One sunny April morning my boys and I, along with eight strangers, climbed aboard an inflatable raft on the windward coast of Oahu. It was a Zodiac – the sturdy rubber raft that was birthed after the sinking of the Titanic and eventually became popular with the military.
We had been living in Hawaii for two years, but this was the first time we’d gone whale watching. We skimmed along in the boat, fingers dangling in the salty spray, catching sight of various creatures – a group of bottlenose dolphins frolicking in the distance, a huge sea turtle passing by underneath. My autistic twelve-year-old son watched intently. Chad had been swimming since he was six months old and was more comfortable in the water than he was on land. The ocean is a safer place for a boy who doesn’t quite know how to interact with the people around him.
Finally it happened. About twenty feet from the raft a small black mountain started to rise up out of the water. As a misty explosion burst from the whale’s blowhole, Chad turned to me, eyes wide, and whispered, “Mom, what is that?” The boy who’d lived in the sea, who was comfortable with an occasional fish flitting by his feet, stayed out of the water for the next few months. His world had expanded on the lifeboat that April morning. He had his “awe” moment – the one that takes your breath away. The one that is just a little bit terrifying. The one that hints at the unfathomable nature of God.
In late April 2015, I started Geometry class with this story. We had been working diligently all year – through fifteen chapters of “Seeing, Doing, Understanding” with Harold Jacobs. It is a discovery approach and a rigorous path. We had laid a solid foundation of Euclidean Geometry, and most of the students were standing securely on firm ground. Now it was time for Non-Euclidean Geometry. It would expand their world a little bit. It would take their breath away. For some, it would be a little terrifying. It would also hint at the unfathomable nature of God. Chapter sixteen is my favorite chapter.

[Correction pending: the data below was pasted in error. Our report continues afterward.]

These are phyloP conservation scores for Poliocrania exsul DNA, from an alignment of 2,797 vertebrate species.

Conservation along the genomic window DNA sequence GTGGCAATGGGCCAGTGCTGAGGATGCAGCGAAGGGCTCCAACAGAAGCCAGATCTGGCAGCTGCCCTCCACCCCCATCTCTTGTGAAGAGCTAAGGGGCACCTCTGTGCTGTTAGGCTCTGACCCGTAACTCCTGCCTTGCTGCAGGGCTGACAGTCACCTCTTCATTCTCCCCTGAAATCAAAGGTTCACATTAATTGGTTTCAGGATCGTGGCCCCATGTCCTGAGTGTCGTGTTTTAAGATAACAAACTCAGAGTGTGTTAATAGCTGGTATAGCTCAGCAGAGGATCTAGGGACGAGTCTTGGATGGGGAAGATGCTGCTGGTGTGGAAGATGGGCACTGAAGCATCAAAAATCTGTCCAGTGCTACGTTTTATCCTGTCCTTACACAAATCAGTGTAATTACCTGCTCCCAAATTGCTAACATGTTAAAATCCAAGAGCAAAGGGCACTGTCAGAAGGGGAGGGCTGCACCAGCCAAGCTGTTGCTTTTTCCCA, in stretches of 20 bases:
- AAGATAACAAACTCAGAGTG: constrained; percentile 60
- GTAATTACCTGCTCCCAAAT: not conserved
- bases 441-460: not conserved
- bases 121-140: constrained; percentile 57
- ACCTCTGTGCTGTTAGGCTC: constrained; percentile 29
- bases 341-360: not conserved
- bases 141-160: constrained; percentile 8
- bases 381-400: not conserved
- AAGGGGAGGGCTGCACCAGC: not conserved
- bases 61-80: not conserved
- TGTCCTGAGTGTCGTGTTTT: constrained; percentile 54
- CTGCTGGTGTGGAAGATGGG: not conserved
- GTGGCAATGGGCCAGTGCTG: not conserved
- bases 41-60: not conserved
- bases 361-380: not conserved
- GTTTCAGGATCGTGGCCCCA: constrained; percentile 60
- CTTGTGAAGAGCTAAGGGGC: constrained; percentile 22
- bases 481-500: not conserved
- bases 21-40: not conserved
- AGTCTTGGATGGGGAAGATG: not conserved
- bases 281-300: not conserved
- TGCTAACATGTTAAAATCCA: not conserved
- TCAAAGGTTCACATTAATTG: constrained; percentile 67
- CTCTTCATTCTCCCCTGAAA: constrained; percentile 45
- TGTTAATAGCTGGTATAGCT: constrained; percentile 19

After eight months, the students are familiar with my stories. They know my dogs fairly well. After all, they hear them bark every time the Fed Ex man steps on the porch or my eccentric neighbor rolls in the grass outside my office window. They know about my grown children, my husband in Egypt, and my parents who followed me to Tennessee from California. But more importantly, I have heard their stories, too. This morning, before I introduced them to Non-Euclidean Geometry, I led off with the whale story and then put The Three Questions on the board. The Three Questions is a daily thing in our class. The first question is a homework check – did you complete the assignment. The second – something related to the course. When is the GeoGebra project due? The third is the fun question – what is your favorite book? Where is your dream destination? What’s one fun thing on your summer calendar? This particular morning, as we stood at the brink of a comprehension explosion, the question was “Tell us an awe-filled moment you’ve had.” Anyone who’s lived thirteen years or so on planet Earth has had one. As we read the answers together, we grew to know each other a little better.
“The time I stood at the edge of the Grand Canyon.”
“The perfect wave I caught surfing last week.”
“The day I was baptized.”
“The moment I realized my mother wasn’t going to survive her cancer.”
Some people think it’s more difficult to cultivate real relationships via this style of learning. But there truly is an intimacy established by families inviting you into their homes. I may not have been able to reach out and hug my student whose mother had died the previous spring, who, along with her sister, had been my student then as well, but all of us in class could mourn with her as she remembered and shared.
I can occasionally hear parents talking, siblings practicing the piano, dogs whining when a student gets on the microphone to ask or answer a question. The screen of my laptop is my window into their worlds, and every day I get to look through it as we open our hearts and minds together in the pursuit of learning.
These are my awe-filled moments.
Kaye teaches Algebra I, Geometry and Creative Writing Club at VPSA. She graduated from Harding University with a BA in mathematics. She has taught in both the public and private school sectors. She homeschooled her three sons for over 12 years and followed her Army soldier husband all over the globe. She now lives in Cookeville, Tennessee, and spends her free time cooking, reading, hiking, and teaching ladies' Bible classes. She is also finishing up a Master's Degree in English Literature.
If you are interested in learning more about the Algebra I and Geometry courses that Kaye teaches, you can find them HERE. Or if you’d like to view other courses that are offered at VPSA, you can find them HERE in the 2015-16 course listing.
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